Recently, I’ve been writing about things that everyday people can relate to and I been neglecting my love for history. So, I decided to write this one.
I wrote this poem after seeing a post by actress Rosario Dawson (Daredevil) on Twitter. She’s someone I respect very much as an artist, but also as a human being in her online presence (I do not know her myself!).
And it’s holidays like this that truly show that history is written by the victors. People like Christopher Columbus are celebrated because they happen to be on the right side of history.
To most in America, Thanksgiving means family time and something positive. To the Native Americans, it means something else entirely.
— Rosario Dawson (@rosariodawson) November 22, 2017
Aside from the subject matter at hand, this poem is based on Widow by Sylvia Plath. She was an American poet, novelist and short storyteller and was married to former-poet laureate Ted Hughes. She only ever wrote one novel, The Bell Jar.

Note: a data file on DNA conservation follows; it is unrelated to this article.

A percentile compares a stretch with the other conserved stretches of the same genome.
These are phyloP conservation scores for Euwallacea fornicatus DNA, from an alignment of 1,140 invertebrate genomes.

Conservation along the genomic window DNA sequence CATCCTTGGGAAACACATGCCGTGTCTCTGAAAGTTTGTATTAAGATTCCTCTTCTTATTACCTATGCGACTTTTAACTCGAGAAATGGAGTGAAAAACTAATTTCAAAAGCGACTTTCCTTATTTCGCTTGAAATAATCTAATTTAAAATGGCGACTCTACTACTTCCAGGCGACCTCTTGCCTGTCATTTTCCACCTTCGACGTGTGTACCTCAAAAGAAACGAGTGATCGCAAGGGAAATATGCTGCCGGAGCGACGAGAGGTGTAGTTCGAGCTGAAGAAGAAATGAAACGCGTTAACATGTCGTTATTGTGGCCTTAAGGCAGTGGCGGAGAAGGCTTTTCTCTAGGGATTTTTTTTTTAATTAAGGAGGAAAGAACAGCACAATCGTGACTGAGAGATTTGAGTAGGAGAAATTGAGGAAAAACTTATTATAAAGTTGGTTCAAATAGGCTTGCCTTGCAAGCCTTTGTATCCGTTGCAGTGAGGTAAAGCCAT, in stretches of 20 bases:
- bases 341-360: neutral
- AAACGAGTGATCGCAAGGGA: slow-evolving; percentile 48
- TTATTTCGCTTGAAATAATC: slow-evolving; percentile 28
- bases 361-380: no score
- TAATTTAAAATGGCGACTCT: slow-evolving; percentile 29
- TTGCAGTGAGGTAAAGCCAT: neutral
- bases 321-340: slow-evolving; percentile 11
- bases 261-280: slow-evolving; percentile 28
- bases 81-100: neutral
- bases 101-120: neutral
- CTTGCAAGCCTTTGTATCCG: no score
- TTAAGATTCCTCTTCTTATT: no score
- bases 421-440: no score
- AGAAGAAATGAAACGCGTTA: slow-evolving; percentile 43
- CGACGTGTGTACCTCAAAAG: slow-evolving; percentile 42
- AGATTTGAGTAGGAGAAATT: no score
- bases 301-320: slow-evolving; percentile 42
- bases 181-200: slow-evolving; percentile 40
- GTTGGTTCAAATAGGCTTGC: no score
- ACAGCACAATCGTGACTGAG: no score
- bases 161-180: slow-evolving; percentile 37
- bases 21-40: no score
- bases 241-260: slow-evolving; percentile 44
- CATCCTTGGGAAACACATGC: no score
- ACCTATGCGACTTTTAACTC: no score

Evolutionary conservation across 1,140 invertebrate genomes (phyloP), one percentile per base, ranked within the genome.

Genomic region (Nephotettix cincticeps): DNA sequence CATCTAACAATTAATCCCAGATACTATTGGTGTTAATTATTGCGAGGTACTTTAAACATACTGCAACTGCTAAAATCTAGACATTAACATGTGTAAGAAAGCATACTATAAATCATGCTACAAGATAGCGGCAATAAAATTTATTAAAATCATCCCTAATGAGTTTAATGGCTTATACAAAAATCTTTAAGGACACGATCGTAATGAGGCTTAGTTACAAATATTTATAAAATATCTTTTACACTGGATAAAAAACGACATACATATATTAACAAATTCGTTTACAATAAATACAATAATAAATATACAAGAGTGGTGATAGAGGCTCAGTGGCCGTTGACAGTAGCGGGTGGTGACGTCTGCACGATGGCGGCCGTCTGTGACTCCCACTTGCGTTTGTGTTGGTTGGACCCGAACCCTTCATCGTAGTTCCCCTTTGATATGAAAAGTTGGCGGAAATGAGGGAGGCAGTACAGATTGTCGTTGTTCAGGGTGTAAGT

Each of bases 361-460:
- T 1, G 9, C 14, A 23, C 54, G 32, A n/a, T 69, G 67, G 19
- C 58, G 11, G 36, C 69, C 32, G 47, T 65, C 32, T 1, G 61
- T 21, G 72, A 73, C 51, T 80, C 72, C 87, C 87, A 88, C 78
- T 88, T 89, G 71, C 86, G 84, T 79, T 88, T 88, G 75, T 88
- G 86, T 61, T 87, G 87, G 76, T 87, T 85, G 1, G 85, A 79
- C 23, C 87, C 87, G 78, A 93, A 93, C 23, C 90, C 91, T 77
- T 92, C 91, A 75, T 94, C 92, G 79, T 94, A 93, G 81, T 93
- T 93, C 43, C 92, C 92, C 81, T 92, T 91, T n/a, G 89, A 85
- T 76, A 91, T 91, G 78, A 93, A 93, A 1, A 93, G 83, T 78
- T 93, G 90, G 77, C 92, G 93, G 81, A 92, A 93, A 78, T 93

My poem gets its title from the eighth Poldark novel by English author, the late Winston Graham.
In fourteen hundred and ninety-two
Chris Columbus sailed the ocean blue.
The world’s first terrorist.
The name sends shivers…
Christopher. The glorified pirate –
his praises printed in books of history.
A horrible history. Where many stories
lie, not just the blueprints of Empire.
He was the first Final Solution.
Native America’s Auschwitz.
Turkey and white pilgrims.
Genocide – Sadness – Funeral.
Thanksgiving. A bitter spider crawls
down the long table.
Feasting on death and delights.
Lies and deception are its clothes.
Columbus: “this big, vacant land”.
The voice of a coloniser, full of ice.
Where the Natives lived, as did the
Caribs and Arawaks. He didn’t think twice.
I read. The tattooed trees bend in – the
trunk of patriotism. The fluttering leaves.
Strong and sturdy like the crag of Rushmore
or even the stone-chaired Republican in D.C.
Four faces on mountain peak looking at
a free, white, middle-upper spoke.
Not the slaves. Not the Natives. Not the poor.
A graveyard nation, evasive as smoke.
Blind to all, but the bones under the
land, as these united states celebrate.